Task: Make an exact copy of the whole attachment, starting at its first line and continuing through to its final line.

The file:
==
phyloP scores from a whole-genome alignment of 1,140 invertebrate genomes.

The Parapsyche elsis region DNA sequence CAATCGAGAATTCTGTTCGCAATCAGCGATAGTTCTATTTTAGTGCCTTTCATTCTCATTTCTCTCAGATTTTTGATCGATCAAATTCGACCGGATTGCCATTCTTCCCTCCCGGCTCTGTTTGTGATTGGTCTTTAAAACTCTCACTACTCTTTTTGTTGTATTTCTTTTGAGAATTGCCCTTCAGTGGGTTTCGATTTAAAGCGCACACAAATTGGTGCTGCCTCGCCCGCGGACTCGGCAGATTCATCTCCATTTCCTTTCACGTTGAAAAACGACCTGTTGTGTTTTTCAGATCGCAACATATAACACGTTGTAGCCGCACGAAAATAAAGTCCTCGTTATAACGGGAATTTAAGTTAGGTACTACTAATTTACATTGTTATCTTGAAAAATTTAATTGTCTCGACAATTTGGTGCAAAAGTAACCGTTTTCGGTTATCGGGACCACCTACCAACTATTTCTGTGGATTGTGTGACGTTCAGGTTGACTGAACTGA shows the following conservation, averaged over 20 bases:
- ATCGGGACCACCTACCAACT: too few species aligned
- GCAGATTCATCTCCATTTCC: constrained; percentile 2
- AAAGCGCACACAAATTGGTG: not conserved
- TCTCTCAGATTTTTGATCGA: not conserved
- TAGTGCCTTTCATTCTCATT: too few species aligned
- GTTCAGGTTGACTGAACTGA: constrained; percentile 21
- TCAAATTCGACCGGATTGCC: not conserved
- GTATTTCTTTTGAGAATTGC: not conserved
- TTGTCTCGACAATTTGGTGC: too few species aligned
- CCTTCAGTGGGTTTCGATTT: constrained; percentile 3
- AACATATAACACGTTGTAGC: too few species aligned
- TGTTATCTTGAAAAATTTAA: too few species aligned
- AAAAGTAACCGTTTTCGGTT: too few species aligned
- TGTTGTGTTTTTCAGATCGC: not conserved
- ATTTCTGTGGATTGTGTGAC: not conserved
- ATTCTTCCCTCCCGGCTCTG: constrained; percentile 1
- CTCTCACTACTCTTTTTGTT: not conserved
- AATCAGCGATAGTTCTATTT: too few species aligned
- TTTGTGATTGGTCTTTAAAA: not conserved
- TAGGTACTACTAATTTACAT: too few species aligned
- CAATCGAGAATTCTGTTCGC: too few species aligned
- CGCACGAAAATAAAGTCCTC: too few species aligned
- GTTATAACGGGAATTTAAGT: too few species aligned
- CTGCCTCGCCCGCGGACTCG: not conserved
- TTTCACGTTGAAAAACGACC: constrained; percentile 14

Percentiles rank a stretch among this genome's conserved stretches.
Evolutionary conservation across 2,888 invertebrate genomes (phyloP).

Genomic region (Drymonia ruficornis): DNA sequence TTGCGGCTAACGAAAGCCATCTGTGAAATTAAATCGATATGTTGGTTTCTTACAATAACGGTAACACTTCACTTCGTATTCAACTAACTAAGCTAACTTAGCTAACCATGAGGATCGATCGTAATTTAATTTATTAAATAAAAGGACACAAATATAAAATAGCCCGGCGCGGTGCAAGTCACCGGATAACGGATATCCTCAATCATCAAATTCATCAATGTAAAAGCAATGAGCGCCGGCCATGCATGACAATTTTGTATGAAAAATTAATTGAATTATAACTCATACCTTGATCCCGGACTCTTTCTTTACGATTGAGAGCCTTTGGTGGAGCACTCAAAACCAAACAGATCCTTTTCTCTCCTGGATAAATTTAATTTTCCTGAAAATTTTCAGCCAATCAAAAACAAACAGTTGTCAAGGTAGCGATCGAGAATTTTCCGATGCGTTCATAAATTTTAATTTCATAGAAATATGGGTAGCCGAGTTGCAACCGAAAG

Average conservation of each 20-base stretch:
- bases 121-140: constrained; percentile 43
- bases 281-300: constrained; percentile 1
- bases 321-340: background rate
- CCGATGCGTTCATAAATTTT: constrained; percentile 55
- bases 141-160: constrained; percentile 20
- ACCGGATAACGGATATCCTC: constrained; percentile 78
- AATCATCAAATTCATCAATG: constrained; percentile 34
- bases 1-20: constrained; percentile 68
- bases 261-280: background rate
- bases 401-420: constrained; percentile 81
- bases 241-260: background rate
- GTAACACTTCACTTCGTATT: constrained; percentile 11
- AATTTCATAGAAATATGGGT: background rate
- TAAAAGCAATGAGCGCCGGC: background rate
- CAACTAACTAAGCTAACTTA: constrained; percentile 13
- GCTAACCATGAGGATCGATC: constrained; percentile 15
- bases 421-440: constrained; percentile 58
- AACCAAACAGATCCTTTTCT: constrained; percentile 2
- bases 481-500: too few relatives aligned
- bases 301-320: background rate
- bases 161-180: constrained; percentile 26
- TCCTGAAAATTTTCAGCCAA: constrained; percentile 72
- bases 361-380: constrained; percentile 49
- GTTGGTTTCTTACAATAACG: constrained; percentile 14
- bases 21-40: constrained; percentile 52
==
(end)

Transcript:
phyloP scores from a whole-genome alignment of 1,140 invertebrate genomes.

The Parapsyche elsis region DNA sequence CAATCGAGAATTCTGTTCGCAATCAGCGATAGTTCTATTTTAGTGCCTTTCATTCTCATTTCTCTCAGATTTTTGATCGATCAAATTCGACCGGATTGCCATTCTTCCCTCCCGGCTCTGTTTGTGATTGGTCTTTAAAACTCTCACTACTCTTTTTGTTGTATTTCTTTTGAGAATTGCCCTTCAGTGGGTTTCGATTTAAAGCGCACACAAATTGGTGCTGCCTCGCCCGCGGACTCGGCAGATTCATCTCCATTTCCTTTCACGTTGAAAAACGACCTGTTGTGTTTTTCAGATCGCAACATATAACACGTTGTAGCCGCACGAAAATAAAGTCCTCGTTATAACGGGAATTTAAGTTAGGTACTACTAATTTACATTGTTATCTTGAAAAATTTAATTGTCTCGACAATTTGGTGCAAAAGTAACCGTTTTCGGTTATCGGGACCACCTACCAACTATTTCTGTGGATTGTGTGACGTTCAGGTTGACTGAACTGA shows the following conservation, averaged over 20 bases:
- ATCGGGACCACCTACCAACT: too few species aligned
- GCAGATTCATCTCCATTTCC: constrained; percentile 2
- AAAGCGCACACAAATTGGTG: not conserved
- TCTCTCAGATTTTTGATCGA: not conserved
- TAGTGCCTTTCATTCTCATT: too few species aligned
- GTTCAGGTTGACTGAACTGA: constrained; percentile 21
- TCAAATTCGACCGGATTGCC: not conserved
- GTATTTCTTTTGAGAATTGC: not conserved
- TTGTCTCGACAATTTGGTGC: too few species aligned
- CCTTCAGTGGGTTTCGATTT: constrained; percentile 3
- AACATATAACACGTTGTAGC: too few species aligned
- TGTTATCTTGAAAAATTTAA: too few species aligned
- AAAAGTAACCGTTTTCGGTT: too few species aligned
- TGTTGTGTTTTTCAGATCGC: not conserved
- ATTTCTGTGGATTGTGTGAC: not conserved
- ATTCTTCCCTCCCGGCTCTG: constrained; percentile 1
- CTCTCACTACTCTTTTTGTT: not conserved
- AATCAGCGATAGTTCTATTT: too few species aligned
- TTTGTGATTGGTCTTTAAAA: not conserved
- TAGGTACTACTAATTTACAT: too few species aligned
- CAATCGAGAATTCTGTTCGC: too few species aligned
- CGCACGAAAATAAAGTCCTC: too few species aligned
- GTTATAACGGGAATTTAAGT: too few species aligned
- CTGCCTCGCCCGCGGACTCG: not conserved
- TTTCACGTTGAAAAACGACC: constrained; percentile 14

Percentiles rank a stretch among this genome's conserved stretches.
Evolutionary conservation across 2,888 invertebrate genomes (phyloP).

Genomic region (Drymonia ruficornis): DNA sequence TTGCGGCTAACGAAAGCCATCTGTGAAATTAAATCGATATGTTGGTTTCTTACAATAACGGTAACACTTCACTTCGTATTCAACTAACTAAGCTAACTTAGCTAACCATGAGGATCGATCGTAATTTAATTTATTAAATAAAAGGACACAAATATAAAATAGCCCGGCGCGGTGCAAGTCACCGGATAACGGATATCCTCAATCATCAAATTCATCAATGTAAAAGCAATGAGCGCCGGCCATGCATGACAATTTTGTATGAAAAATTAATTGAATTATAACTCATACCTTGATCCCGGACTCTTTCTTTACGATTGAGAGCCTTTGGTGGAGCACTCAAAACCAAACAGATCCTTTTCTCTCCTGGATAAATTTAATTTTCCTGAAAATTTTCAGCCAATCAAAAACAAACAGTTGTCAAGGTAGCGATCGAGAATTTTCCGATGCGTTCATAAATTTTAATTTCATAGAAATATGGGTAGCCGAGTTGCAACCGAAAG

Average conservation of each 20-base stretch:
- bases 121-140: constrained; percentile 43
- bases 281-300: constrained; percentile 1
- bases 321-340: background rate
- CCGATGCGTTCATAAATTTT: constrained; percentile 55
- bases 141-160: constrained; percentile 20
- ACCGGATAACGGATATCCTC: constrained; percentile 78
- AATCATCAAATTCATCAATG: constrained; percentile 34
- bases 1-20: constrained; percentile 68
- bases 261-280: background rate
- bases 401-420: constrained; percentile 81
- bases 241-260: background rate
- GTAACACTTCACTTCGTATT: constrained; percentile 11
- AATTTCATAGAAATATGGGT: background rate
- TAAAAGCAATGAGCGCCGGC: background rate
- CAACTAACTAAGCTAACTTA: constrained; percentile 13
- GCTAACCATGAGGATCGATC: constrained; percentile 15
- bases 421-440: constrained; percentile 58
- AACCAAACAGATCCTTTTCT: constrained; percentile 2
- bases 481-500: too few relatives aligned
- bases 301-320: background rate
- bases 161-180: constrained; percentile 26
- TCCTGAAAATTTTCAGCCAA: constrained; percentile 72
- bases 361-380: constrained; percentile 49
- GTTGGTTTCTTACAATAACG: constrained; percentile 14
- bases 21-40: constrained; percentile 52